At Coverings 2022, we honored outstanding Special Recognition projects that demonstrated spectacular craftsmanship and creativity in the use of tile & stone. This week we’re putting the spotlight on a project recognized for their artistic tile installation.
Special Recognition: Artistic Installation
Cox Tile, Inc.
San Antonio, TX
As a contractor you can be considered lucky to be tasked with a truly unique project that touches you personally and challenges you professionally, both technically and creatively. The Children’s Bereavement Center of South Texas is a non-profit organization that focuses on changing lives by helping grieving children and families heal after the death of a loved one. In the remodel of their San Antonio location, they reached out to create an inspirational 76 foot long, 54-inch-wide hallway with two 60 square foot rectangular landings at each end for the main entrance of their building and the first thing family members experience as they enter the center. The goal was to depict a beautiful mosaic woodland pathway to create a sense of wonder and beauty and reflect the emotional journey of healing for each family.
The pathway begins with small pieces of broken tiles, symbolizing the fragility of the children entering the program and gradually progresses to larger, stronger pieces as the path continues, symbolizing the healing process. In the entryway, the butterflies were cut from solid glass in muted moody blues and then morph into full color as they enter the path and are joined by various flowers and other creatures offering the distraction of discovery as children enter the hallway. Along the sides of the pathway, glass mosaic murals were created incorporating flora and fauna to tie in with the full wall painted mural to come. Butterflies were heavily requested since that is their program logo.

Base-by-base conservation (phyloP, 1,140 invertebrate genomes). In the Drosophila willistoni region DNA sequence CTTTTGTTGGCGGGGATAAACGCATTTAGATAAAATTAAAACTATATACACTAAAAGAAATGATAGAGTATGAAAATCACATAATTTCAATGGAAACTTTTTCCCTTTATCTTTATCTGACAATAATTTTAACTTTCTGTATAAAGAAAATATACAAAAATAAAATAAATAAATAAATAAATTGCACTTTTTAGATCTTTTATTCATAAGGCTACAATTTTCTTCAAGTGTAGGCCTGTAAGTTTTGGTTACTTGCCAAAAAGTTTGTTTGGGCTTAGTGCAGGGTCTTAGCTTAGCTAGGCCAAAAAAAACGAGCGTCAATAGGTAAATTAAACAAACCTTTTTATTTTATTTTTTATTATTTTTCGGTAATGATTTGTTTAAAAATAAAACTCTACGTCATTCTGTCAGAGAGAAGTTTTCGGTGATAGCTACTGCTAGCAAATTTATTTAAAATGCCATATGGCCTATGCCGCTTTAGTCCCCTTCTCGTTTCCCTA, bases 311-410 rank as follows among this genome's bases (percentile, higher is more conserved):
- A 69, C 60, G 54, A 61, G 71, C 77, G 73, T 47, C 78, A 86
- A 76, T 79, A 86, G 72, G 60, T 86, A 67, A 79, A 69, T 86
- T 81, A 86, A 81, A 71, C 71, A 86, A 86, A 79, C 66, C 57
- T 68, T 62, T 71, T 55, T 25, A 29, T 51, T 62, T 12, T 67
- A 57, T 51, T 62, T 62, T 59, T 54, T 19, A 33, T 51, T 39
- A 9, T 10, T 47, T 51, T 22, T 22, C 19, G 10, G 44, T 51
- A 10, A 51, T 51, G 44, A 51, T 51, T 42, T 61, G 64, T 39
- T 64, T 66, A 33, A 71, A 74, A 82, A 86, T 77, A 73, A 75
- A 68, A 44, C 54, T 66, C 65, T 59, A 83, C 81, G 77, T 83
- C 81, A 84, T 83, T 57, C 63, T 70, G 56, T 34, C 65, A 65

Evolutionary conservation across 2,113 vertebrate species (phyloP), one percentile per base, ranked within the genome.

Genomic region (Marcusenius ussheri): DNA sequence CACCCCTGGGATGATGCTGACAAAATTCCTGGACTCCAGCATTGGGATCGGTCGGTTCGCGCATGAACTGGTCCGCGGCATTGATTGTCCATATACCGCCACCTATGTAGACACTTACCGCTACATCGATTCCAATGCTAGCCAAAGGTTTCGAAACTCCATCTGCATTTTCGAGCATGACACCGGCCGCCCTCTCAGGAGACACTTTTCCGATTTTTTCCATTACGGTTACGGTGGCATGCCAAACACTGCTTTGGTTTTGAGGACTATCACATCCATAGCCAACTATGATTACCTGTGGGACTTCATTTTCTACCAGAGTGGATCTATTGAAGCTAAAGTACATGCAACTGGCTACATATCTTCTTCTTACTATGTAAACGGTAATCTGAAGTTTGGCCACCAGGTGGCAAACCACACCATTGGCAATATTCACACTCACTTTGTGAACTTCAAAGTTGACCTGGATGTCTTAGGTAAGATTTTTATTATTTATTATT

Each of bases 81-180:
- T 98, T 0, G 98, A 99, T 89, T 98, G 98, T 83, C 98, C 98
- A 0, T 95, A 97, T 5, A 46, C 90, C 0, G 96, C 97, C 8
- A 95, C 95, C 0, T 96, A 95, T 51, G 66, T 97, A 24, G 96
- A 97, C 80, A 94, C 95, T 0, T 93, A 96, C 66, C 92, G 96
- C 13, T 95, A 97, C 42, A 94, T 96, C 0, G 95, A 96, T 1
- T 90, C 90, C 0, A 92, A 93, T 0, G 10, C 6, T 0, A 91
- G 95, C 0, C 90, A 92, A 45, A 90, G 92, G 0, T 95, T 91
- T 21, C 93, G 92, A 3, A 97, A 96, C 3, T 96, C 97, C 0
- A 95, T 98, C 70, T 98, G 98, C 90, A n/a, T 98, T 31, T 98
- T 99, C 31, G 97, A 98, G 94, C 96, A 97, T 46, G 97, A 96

Working in a tight, heavily trafficked area (the Center was still fully operational and teeming with other contractors entering and exiting while working in other areas) with an undulating substrate proved to be highly difficult, spurring much “thinking outside the box”. The floor could not be mudset for leveling, as it had to tie into wood floors already in place.
For the pathway, each 24′ x 48′ piece of porcelain field tile in four separate colors was cut multiple times with a water saw and then pieced randomly together mixing colors, sizes, and shapes. Using Karl Dahm, Gemini Revolution XT, Lasertech 5000 and 7000 and Diamond Elite water bandsaws resulting in over 1000 pieces of field tile randomly yet meticulously pieced together for the path. High spots in the substrate were ground down with Milwaukee hand grinders, low spots augmented to create a perfectly flat installation. To border the path, we were given a colored map with flowing patterned designs to create using thousands of 1” x 1” and 1” x 2” individual glass mosaic tiles in bags of 14 different colors and finishes.